Academic journal article International Journal of Yoga

Elements of Yogic Practice: Perceptions of Students in Healthcare Programs

Academic journal article International Journal of Yoga

Elements of Yogic Practice: Perceptions of Students in Healthcare Programs

Article excerpt

Byline: Christiane. Brems, Dharmakaya. Colgan, Heather. Freeman, Jillian. Freitas, Lauren. Justice, Margaret. Shean, Kari. Sulenes

Background: The practice of yoga has a long history as an integrated lifestyle science. Those who have practiced yoga in its full form (including all eight traditional aspects) find that it touches almost every aspect of their inter- and intra-personal lives. Despite this rich history, the West has adopted limited aspects of yoga practice. When understood narrowly as a physical fitness practice, healthful benefits of yoga may be lost, possibly promoting body-consciousness and injury instead. Aim: To understand whether students in healthcare programs view yoga from a physical fitness versus holistic perspective, we explored perceptions of what constitute yoga's essential practices. Methods: We assessed endorsement of the eight limbs of yoga via the acceptability of yoga survey. The sample (n = 498) was recruited from programs in 10 healthcare professions at a Northwestern university. Participants were categorized as nonyogis, contemplators, yogis, and superyogis. Results: Across all groups, findings confirmed a narrow definition of yoga as portrayed in popular media and gym-based yoga classes. Breathing and posture practices were the most commonly endorsed practices, even among the sample's most seasoned yoga practitioners. Ethical practices and daily commitments of introspection, disciplined practice, or living with purity were least commonly associated with yoga despite their foundational nature in yoga philosophy. Concentration and meditation practices were only moderately endorsed as essential practices. Super-yogis endorsed a wider variety of limbs than nonyogis, contemplators, and yogis. Conclusions: We offer a rationale for these findings along with recommendations that may help augment the definition of yoga and hence maximize its benefits.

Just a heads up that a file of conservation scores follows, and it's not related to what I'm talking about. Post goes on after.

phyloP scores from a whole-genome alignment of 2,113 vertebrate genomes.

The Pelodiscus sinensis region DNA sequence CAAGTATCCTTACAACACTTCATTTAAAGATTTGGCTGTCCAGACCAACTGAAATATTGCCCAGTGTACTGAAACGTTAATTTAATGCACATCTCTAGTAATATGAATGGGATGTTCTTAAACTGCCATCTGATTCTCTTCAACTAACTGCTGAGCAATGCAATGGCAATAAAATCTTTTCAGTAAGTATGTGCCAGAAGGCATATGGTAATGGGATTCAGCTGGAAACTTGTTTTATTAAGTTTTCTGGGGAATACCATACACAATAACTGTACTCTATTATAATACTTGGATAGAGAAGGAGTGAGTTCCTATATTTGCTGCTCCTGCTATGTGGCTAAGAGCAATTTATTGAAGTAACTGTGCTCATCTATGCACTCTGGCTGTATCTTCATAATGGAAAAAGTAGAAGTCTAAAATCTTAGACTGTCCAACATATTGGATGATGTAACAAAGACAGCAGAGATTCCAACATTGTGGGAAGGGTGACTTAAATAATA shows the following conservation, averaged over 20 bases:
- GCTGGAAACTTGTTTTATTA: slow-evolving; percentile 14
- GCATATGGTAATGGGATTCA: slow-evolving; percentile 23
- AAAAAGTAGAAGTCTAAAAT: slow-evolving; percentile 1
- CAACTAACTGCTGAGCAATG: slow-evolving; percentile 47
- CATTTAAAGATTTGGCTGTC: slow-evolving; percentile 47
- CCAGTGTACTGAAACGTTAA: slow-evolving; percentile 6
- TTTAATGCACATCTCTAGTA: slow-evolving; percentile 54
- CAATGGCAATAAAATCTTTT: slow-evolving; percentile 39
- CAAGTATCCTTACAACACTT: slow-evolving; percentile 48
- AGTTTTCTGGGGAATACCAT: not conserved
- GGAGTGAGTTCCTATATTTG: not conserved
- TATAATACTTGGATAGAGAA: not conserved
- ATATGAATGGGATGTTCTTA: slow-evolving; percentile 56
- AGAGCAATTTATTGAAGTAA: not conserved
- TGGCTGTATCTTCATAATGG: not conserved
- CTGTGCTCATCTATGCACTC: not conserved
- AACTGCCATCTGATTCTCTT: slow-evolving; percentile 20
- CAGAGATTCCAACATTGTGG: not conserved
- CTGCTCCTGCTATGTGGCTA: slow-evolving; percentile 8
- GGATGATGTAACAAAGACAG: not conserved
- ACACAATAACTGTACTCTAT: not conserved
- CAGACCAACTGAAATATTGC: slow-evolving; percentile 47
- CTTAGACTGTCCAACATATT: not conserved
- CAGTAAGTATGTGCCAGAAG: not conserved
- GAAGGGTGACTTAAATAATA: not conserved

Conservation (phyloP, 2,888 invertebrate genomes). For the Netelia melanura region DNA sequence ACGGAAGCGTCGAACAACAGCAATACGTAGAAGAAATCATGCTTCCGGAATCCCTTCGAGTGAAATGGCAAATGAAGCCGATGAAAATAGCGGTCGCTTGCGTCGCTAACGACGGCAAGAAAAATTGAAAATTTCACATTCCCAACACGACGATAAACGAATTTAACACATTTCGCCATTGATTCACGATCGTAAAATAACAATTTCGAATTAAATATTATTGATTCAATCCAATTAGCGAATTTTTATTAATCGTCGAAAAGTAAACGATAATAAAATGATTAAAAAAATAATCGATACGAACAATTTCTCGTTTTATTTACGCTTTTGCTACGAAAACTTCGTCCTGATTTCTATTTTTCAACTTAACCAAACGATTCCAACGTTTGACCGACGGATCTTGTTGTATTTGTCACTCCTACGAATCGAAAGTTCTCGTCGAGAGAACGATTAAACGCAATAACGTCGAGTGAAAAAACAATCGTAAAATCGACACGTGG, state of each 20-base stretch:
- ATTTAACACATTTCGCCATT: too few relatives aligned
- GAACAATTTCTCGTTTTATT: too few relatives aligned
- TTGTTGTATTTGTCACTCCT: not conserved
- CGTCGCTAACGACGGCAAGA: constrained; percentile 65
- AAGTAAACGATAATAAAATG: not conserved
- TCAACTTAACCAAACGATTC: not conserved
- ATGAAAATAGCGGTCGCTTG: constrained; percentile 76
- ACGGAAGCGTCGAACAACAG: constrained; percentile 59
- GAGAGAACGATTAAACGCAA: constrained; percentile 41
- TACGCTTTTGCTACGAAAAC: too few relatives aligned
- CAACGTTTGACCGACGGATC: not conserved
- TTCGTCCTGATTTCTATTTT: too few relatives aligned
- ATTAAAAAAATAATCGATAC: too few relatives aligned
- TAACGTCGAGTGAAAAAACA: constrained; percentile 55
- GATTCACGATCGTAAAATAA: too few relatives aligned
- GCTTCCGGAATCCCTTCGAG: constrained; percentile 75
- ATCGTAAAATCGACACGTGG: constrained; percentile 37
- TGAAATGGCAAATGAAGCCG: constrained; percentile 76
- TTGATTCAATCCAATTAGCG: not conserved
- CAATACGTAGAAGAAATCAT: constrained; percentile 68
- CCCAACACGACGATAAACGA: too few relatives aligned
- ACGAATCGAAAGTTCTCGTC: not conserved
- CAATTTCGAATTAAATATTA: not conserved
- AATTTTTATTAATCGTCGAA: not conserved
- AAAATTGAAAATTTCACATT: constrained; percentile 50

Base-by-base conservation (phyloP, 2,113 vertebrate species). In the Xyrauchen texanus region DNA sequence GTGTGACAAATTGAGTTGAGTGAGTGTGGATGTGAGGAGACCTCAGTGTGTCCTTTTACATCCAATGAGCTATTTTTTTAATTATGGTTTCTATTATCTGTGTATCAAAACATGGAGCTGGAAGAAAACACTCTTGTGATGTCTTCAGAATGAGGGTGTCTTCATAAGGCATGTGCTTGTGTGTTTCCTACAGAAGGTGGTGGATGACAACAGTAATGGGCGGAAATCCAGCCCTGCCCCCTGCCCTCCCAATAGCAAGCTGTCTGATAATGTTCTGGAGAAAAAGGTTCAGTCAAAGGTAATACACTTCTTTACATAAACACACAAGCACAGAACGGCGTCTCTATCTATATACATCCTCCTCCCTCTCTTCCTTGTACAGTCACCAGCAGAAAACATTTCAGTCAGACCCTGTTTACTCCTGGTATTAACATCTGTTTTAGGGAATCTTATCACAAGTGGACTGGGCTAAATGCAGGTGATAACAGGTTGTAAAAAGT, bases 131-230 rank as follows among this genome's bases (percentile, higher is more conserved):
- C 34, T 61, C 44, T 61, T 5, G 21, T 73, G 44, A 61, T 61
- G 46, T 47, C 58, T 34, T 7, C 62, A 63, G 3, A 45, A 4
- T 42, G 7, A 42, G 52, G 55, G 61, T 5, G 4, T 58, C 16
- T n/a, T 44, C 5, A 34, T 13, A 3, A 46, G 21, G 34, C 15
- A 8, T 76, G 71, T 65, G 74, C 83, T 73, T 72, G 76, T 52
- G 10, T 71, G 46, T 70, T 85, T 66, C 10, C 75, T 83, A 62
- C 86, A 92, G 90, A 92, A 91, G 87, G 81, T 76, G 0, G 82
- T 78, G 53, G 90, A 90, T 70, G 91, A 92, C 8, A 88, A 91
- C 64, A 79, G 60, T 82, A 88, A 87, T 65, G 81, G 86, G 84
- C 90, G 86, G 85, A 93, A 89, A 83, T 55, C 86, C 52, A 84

The practice of yoga has long and ancient roots that may reach back two millennia. This ancient, historically Eastern wisdom tradition of yoga is a collection of varied practices and commitments reflecting a specific way of life that reaches nearly all aspects of daily functioning. This lifestyle system is comprised of eight linked, yet distinctive practices: Ethical life choices, personal observances, posture practices, breathing exercises, sense withdrawal, concentration practices, meditation, and absorption. The definitions of these eight limbs of yoga are shown in [Table 1].{Table 1}

Modern yoga, as practiced in the West, has a relatively short tradition, dating to the import of yoga to the United States and Europe from India in the late 19[sup]th and early 20[sup]th century. Yoga as practiced in the West at the turn of the 20[sup]th century strongly emphasized meditation and self-reflection and was seen as a way to find absorption and awakening. As Western yoga moves into the 21[sup]st century, however, it is increasingly focused on physical health and fitness. Recent historical reviews of modern postural practices are compelling in their analysis and point out that many modern forms of Western yoga have become disconnected from their integrative, ancient roots in Eastern yoga.[sup][2],[3],[4] This shift is reflected most notably in the media's portrayal of modern yoga, which is strongly biased toward presenting yoga as a physical practice in general, and a flexibility practice in particular.[sup][5]

Interestingly, even in the East, the physical aspects of yoga have become increasingly altered by Western influences (beginning as early as the 19[sup]th century), giving evidence to yoga as an evolving practice, no matter where it finds expression. However, despite an athletic and physical fitness influence on asana (posture) practice, Eastern yoga continues to adhere to all eight limbs. This has also been true for a quieter and less visible following of yoga in the West.[sup][6] Yogis who engage in more traditional expressions of yoga as a lifestyle are firmly rooted in and committed to the classic texts (e. …

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